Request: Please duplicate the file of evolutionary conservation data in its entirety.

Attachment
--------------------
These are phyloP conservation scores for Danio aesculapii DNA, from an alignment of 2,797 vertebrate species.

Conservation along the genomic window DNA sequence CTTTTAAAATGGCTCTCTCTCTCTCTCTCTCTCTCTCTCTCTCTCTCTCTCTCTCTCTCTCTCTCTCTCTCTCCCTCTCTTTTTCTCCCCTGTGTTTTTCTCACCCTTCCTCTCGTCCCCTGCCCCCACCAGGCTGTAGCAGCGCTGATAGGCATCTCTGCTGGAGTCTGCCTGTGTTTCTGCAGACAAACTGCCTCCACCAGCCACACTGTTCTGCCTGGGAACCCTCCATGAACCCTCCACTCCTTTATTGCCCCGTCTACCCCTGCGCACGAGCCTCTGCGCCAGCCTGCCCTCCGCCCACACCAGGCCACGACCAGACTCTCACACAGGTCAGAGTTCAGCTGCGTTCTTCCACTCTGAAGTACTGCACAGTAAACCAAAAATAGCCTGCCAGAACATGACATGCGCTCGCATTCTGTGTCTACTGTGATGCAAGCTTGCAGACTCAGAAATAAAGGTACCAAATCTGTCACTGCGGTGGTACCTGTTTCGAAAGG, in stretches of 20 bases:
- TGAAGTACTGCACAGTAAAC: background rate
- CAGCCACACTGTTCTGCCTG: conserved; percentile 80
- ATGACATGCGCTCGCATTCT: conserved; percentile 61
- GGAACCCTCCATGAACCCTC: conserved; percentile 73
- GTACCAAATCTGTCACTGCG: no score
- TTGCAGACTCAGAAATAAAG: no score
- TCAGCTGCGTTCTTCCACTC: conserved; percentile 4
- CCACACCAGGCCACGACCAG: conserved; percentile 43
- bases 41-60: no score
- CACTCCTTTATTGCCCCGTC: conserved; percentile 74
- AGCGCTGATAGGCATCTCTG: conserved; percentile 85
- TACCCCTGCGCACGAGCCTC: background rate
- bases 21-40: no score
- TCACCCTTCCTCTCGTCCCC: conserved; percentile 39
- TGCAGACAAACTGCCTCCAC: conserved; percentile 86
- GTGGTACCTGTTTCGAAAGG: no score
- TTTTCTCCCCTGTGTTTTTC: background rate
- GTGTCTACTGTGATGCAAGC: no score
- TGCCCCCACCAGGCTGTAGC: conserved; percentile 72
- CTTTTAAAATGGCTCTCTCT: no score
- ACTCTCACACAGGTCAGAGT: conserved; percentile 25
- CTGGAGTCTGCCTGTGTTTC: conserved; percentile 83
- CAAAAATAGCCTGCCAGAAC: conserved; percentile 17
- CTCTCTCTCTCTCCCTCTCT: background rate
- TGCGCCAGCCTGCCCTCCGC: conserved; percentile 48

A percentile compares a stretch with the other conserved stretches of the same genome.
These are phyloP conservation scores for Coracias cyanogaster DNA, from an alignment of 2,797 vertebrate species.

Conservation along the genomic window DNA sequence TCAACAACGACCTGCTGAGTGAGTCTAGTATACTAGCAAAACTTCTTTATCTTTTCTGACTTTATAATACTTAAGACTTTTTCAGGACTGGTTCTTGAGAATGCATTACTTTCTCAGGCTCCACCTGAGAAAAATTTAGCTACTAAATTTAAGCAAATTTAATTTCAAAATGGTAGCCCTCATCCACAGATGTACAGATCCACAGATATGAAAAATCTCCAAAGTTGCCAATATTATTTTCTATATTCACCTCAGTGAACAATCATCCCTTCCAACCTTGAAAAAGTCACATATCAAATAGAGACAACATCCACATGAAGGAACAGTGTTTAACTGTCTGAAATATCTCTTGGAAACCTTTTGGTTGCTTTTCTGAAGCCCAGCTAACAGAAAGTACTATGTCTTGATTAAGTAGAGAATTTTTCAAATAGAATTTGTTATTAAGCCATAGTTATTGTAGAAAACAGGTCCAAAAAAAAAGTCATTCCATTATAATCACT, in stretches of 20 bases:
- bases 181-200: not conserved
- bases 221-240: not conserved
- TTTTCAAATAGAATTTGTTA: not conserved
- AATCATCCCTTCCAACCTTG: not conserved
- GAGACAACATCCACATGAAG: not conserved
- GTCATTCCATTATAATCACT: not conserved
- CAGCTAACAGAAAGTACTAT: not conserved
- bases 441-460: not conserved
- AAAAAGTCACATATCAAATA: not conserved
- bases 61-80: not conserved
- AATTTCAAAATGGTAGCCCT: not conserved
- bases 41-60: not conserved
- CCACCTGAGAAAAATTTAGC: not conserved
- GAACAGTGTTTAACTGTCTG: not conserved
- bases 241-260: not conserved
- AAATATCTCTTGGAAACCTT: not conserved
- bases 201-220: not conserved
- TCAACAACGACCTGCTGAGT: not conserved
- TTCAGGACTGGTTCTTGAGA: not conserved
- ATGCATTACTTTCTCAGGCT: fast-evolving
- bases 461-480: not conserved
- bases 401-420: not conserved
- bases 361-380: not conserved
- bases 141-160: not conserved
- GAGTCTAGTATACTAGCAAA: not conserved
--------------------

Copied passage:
These are phyloP conservation scores for Danio aesculapii DNA, from an alignment of 2,797 vertebrate species.

Conservation along the genomic window DNA sequence CTTTTAAAATGGCTCTCTCTCTCTCTCTCTCTCTCTCTCTCTCTCTCTCTCTCTCTCTCTCTCTCTCTCTCTCCCTCTCTTTTTCTCCCCTGTGTTTTTCTCACCCTTCCTCTCGTCCCCTGCCCCCACCAGGCTGTAGCAGCGCTGATAGGCATCTCTGCTGGAGTCTGCCTGTGTTTCTGCAGACAAACTGCCTCCACCAGCCACACTGTTCTGCCTGGGAACCCTCCATGAACCCTCCACTCCTTTATTGCCCCGTCTACCCCTGCGCACGAGCCTCTGCGCCAGCCTGCCCTCCGCCCACACCAGGCCACGACCAGACTCTCACACAGGTCAGAGTTCAGCTGCGTTCTTCCACTCTGAAGTACTGCACAGTAAACCAAAAATAGCCTGCCAGAACATGACATGCGCTCGCATTCTGTGTCTACTGTGATGCAAGCTTGCAGACTCAGAAATAAAGGTACCAAATCTGTCACTGCGGTGGTACCTGTTTCGAAAGG, in stretches of 20 bases:
- TGAAGTACTGCACAGTAAAC: background rate
- CAGCCACACTGTTCTGCCTG: conserved; percentile 80
- ATGACATGCGCTCGCATTCT: conserved; percentile 61
- GGAACCCTCCATGAACCCTC: conserved; percentile 73
- GTACCAAATCTGTCACTGCG: no score
- TTGCAGACTCAGAAATAAAG: no score
- TCAGCTGCGTTCTTCCACTC: conserved; percentile 4
- CCACACCAGGCCACGACCAG: conserved; percentile 43
- bases 41-60: no score
- CACTCCTTTATTGCCCCGTC: conserved; percentile 74
- AGCGCTGATAGGCATCTCTG: conserved; percentile 85
- TACCCCTGCGCACGAGCCTC: background rate
- bases 21-40: no score
- TCACCCTTCCTCTCGTCCCC: conserved; percentile 39
- TGCAGACAAACTGCCTCCAC: conserved; percentile 86
- GTGGTACCTGTTTCGAAAGG: no score
- TTTTCTCCCCTGTGTTTTTC: background rate
- GTGTCTACTGTGATGCAAGC: no score
- TGCCCCCACCAGGCTGTAGC: conserved; percentile 72
- CTTTTAAAATGGCTCTCTCT: no score
- ACTCTCACACAGGTCAGAGT: conserved; percentile 25
- CTGGAGTCTGCCTGTGTTTC: conserved; percentile 83
- CAAAAATAGCCTGCCAGAAC: conserved; percentile 17
- CTCTCTCTCTCTCCCTCTCT: background rate
- TGCGCCAGCCTGCCCTCCGC: conserved; percentile 48

A percentile compares a stretch with the other conserved stretches of the same genome.
These are phyloP conservation scores for Coracias cyanogaster DNA, from an alignment of 2,797 vertebrate species.

Conservation along the genomic window DNA sequence TCAACAACGACCTGCTGAGTGAGTCTAGTATACTAGCAAAACTTCTTTATCTTTTCTGACTTTATAATACTTAAGACTTTTTCAGGACTGGTTCTTGAGAATGCATTACTTTCTCAGGCTCCACCTGAGAAAAATTTAGCTACTAAATTTAAGCAAATTTAATTTCAAAATGGTAGCCCTCATCCACAGATGTACAGATCCACAGATATGAAAAATCTCCAAAGTTGCCAATATTATTTTCTATATTCACCTCAGTGAACAATCATCCCTTCCAACCTTGAAAAAGTCACATATCAAATAGAGACAACATCCACATGAAGGAACAGTGTTTAACTGTCTGAAATATCTCTTGGAAACCTTTTGGTTGCTTTTCTGAAGCCCAGCTAACAGAAAGTACTATGTCTTGATTAAGTAGAGAATTTTTCAAATAGAATTTGTTATTAAGCCATAGTTATTGTAGAAAACAGGTCCAAAAAAAAAGTCATTCCATTATAATCACT, in stretches of 20 bases:
- bases 181-200: not conserved
- bases 221-240: not conserved
- TTTTCAAATAGAATTTGTTA: not conserved
- AATCATCCCTTCCAACCTTG: not conserved
- GAGACAACATCCACATGAAG: not conserved
- GTCATTCCATTATAATCACT: not conserved
- CAGCTAACAGAAAGTACTAT: not conserved
- bases 441-460: not conserved
- AAAAAGTCACATATCAAATA: not conserved
- bases 61-80: not conserved
- AATTTCAAAATGGTAGCCCT: not conserved
- bases 41-60: not conserved
- CCACCTGAGAAAAATTTAGC: not conserved
- GAACAGTGTTTAACTGTCTG: not conserved
- bases 241-260: not conserved
- AAATATCTCTTGGAAACCTT: not conserved
- bases 201-220: not conserved
- TCAACAACGACCTGCTGAGT: not conserved
- TTCAGGACTGGTTCTTGAGA: not conserved
- ATGCATTACTTTCTCAGGCT: fast-evolving
- bases 461-480: not conserved
- bases 401-420: not conserved
- bases 361-380: not conserved
- bases 141-160: not conserved
- GAGTCTAGTATACTAGCAAA: not conserved